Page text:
The Power of Animals

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The Power of Animals

There’s a prescription-free treatment that improves your health and makes you feel better in mind and spirit. Lucky us! It comes in many varieties, including furry, feathery and scaly.

Research shows that pets and other animals can reduce blood pressure, loneliness and stress and increase self-esteem. Gazing at fish in a tank is soothing and can lower blood pressure. Walking a dog provides exercise, and extends your social connections when you stop and chat with other dog walkers.

Touch & Acceptance

Stroking a pet is therapeutic, says Ann Pardo, Director of Life Management at Canyon Ranch in Tucson. “The slow, repetitive touch is meditative, soothing and healing.”

Therapy animals in hospitals can help patients in a similar way, she says. “The connection with an animal, and simply its presence, are therapeutic. They’re not treating you like a sick person; they’re noticing you without judgment or complications.” Human relationships are complex, but your relationship with a pet is purer and simpler, says Ann. “When you need comfort, a dog doesn’t need the full story, it just knows you’re upset and stays near you. Dogs relate to you unconditionally.”

No Pets? You Can Still Benefit

Many people can’t be around animals due to allergies, or because pets just aren’t their thing – but even if pets aren’t part of your lifestyle, they can play a role in your well-being.

“People who can’t have pets may still enjoy animal movies, like Milo and Otis or Finding Nemo,” she says. “I once had a cat called Grumble who made a ‘yum yum’ sound when he ate. He appeared on David Letterman, America’s Funniest Videos, and even a rock band video. He was just a scruffy cat missing a tooth, but he did something endearing, and had meaning for people who had never met him.”

You might tap into the soothing power of animals by wearing kitty earrings or animal T-shirts, or enjoying animal pictures or those irresistible video clips. You might collect figurines of swans, cats, horses or another favorite creature. And we all know how comforting stuffed animals are to kids, and their attachment to animal cartoon and storybook characters.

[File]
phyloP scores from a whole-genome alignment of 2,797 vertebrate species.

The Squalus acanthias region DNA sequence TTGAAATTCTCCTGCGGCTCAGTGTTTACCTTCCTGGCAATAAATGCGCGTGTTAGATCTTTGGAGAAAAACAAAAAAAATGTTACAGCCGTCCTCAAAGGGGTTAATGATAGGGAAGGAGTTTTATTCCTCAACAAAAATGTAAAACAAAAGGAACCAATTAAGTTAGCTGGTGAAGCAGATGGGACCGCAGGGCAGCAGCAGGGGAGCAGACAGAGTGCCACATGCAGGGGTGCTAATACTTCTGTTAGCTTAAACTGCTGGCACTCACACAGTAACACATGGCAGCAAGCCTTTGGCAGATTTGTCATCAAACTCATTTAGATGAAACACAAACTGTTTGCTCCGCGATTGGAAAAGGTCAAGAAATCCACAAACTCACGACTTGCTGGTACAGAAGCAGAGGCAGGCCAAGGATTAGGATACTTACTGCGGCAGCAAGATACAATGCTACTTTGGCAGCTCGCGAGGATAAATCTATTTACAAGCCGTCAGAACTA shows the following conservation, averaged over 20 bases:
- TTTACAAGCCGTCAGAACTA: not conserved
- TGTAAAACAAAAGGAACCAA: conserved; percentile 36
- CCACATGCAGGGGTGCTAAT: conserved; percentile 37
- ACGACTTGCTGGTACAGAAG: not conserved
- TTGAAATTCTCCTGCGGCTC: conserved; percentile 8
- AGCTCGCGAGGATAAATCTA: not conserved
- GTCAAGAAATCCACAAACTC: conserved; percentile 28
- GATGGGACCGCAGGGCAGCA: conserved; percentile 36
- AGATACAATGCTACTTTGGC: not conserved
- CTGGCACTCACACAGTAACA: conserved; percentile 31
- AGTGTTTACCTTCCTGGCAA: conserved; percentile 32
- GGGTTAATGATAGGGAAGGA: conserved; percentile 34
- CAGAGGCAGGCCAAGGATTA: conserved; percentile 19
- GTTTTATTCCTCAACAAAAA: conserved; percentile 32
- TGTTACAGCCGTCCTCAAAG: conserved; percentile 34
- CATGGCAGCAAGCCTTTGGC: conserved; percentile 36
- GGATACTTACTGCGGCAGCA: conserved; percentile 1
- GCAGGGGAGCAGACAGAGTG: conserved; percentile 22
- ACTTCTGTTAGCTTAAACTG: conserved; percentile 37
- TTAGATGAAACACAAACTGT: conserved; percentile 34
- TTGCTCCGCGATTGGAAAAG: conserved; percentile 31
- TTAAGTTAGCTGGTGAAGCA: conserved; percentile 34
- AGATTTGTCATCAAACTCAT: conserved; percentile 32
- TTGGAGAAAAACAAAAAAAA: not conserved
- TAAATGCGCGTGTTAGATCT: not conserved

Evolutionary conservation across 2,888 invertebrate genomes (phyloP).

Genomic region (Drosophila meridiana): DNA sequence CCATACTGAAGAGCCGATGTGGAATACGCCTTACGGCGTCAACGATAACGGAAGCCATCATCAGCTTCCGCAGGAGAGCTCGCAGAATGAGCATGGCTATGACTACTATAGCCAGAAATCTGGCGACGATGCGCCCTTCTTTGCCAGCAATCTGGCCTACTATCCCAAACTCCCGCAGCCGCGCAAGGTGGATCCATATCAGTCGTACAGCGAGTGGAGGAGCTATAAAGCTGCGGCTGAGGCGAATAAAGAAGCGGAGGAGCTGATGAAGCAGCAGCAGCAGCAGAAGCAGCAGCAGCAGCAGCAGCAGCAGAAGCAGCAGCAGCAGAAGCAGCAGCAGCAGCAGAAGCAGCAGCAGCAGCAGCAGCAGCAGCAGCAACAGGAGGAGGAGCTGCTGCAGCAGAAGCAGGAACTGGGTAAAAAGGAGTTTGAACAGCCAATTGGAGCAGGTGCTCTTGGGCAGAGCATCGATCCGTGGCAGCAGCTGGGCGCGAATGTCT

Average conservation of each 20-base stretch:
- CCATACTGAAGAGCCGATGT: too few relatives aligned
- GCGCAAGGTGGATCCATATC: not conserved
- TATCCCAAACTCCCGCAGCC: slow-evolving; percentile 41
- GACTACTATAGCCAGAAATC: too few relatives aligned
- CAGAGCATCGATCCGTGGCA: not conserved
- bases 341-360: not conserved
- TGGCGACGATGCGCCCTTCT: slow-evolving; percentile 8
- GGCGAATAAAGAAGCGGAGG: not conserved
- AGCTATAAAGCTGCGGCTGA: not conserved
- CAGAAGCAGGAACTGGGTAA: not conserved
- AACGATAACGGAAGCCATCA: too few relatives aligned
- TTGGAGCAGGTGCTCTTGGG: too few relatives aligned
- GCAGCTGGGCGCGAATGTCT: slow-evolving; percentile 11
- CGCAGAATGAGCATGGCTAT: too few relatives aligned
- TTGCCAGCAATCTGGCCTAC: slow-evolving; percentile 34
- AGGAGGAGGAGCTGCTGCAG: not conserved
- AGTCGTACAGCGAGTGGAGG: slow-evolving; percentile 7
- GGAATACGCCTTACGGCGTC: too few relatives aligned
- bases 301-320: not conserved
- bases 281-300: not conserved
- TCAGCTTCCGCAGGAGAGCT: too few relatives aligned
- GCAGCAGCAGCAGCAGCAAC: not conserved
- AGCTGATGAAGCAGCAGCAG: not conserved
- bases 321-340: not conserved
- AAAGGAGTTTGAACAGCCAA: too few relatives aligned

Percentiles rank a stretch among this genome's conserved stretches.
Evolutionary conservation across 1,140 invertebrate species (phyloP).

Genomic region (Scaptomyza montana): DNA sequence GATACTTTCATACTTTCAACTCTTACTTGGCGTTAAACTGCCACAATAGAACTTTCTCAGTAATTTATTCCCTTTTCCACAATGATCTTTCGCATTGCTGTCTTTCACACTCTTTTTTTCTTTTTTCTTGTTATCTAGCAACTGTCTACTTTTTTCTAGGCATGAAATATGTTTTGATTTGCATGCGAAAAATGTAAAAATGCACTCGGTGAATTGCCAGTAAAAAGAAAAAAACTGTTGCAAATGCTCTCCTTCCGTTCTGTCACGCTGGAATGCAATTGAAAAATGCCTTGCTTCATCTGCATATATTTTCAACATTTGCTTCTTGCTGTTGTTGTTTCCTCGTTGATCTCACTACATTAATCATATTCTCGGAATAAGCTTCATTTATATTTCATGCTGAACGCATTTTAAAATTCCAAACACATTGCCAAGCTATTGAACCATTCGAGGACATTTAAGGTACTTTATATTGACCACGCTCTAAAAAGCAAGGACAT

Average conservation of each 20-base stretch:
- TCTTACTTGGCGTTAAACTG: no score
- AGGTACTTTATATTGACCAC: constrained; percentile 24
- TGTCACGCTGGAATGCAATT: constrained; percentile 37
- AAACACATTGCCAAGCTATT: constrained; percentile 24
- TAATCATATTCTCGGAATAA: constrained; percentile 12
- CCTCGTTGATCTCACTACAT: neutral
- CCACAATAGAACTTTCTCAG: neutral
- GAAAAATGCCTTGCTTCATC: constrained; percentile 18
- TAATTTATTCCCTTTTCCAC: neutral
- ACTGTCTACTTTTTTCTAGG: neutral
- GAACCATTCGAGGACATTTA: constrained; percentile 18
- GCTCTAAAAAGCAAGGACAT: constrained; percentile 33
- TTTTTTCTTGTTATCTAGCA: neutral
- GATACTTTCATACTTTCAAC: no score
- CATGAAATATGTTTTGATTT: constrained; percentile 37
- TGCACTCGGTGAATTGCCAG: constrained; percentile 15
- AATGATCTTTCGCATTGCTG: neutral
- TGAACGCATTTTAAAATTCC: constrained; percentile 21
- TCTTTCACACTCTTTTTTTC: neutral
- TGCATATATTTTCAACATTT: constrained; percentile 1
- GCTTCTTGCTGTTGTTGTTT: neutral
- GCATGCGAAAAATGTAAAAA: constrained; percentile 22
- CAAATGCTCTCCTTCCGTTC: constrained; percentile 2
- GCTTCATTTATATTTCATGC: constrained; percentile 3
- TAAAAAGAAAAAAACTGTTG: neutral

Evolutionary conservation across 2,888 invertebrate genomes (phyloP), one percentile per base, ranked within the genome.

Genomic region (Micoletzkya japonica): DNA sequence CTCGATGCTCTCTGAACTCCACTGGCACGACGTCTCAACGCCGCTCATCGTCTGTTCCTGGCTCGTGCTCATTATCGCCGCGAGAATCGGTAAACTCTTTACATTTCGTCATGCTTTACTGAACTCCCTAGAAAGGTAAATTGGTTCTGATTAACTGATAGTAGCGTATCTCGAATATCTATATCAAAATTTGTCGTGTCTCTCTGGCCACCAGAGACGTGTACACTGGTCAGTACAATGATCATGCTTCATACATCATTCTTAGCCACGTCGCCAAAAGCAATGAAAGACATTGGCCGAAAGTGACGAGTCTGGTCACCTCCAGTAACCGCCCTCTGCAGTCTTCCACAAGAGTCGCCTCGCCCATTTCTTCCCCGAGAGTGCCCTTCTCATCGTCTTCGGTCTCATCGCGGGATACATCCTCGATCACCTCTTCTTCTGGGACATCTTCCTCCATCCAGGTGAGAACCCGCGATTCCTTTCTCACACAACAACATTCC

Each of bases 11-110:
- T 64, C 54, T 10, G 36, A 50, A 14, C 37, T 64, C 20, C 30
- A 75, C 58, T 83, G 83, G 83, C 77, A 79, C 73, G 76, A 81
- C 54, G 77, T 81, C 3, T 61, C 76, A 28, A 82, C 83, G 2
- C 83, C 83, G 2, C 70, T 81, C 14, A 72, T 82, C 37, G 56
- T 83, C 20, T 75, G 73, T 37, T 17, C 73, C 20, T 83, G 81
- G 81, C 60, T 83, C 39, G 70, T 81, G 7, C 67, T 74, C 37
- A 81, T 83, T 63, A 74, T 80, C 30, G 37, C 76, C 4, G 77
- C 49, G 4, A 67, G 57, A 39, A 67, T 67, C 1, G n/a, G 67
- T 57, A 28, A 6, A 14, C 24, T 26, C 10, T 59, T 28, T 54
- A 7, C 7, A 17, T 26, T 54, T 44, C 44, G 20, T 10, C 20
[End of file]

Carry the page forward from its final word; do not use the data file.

Your Personal Totem

Identifying a personal totem animal can also be spiritually enriching, says Canyon Ranch in Tucson naturopathic practitioner and acupuncturist Carol Revak, who absorbed the lore of animal totems while working among Native Americans.

“The word ‘totem’ comes from the Ojibwe word Odoodem, meaning kinship relations,” she says, “But it’s come to be a personal symbol. Having an animal – or even a plant – you identify with is a way of reaching across the physical world to the unseen. Each animal is identified with distinctive qualities: Elephants are sensitive and intuitive; a dog can mean loyalty, protection or empathy; butterflies suggest airiness or joy. Totem animals are teachers that are closer to nature – to something larger that we’ve lost.”

To discover which creature you feel a connection with, take your time, says Carol. “Meditate and let it come to you; let it bubble up from within. It’s a very personal journey.”

Animals Enrich Your Life

Whether your connection with animals is spiritual, physical or symbolic, it’s likely to help you feel better and experience less stress, adds Ann. “Anytime there’s a cross-species interaction, you’re in the presence of something sacred and meaningful.”

Horses as Teachers

The next time you visit Canyon Ranch in Tucson, check out our new, immersive Equine Inspirations workshop. Led by Allan Hamilton, MD, Harvard-trained brain surgeon and author of the award-winning book Zen Mind, Zen Horse, you’ll hone your intuitive potential as you feel the powerful spiritual connection between horse and human.

Developed by Dr. Hamilton, the program uses ground-based work with horses to engage your right brain’s intuitive function, while silencing the dominant left hemisphere’s analytical inner voice. As you interact with the horse, you’ll nurture personal growth, creativity and spiritual enlightenment. No previous experience with horses is required and riding is not part of the program. Group or private sessions are available.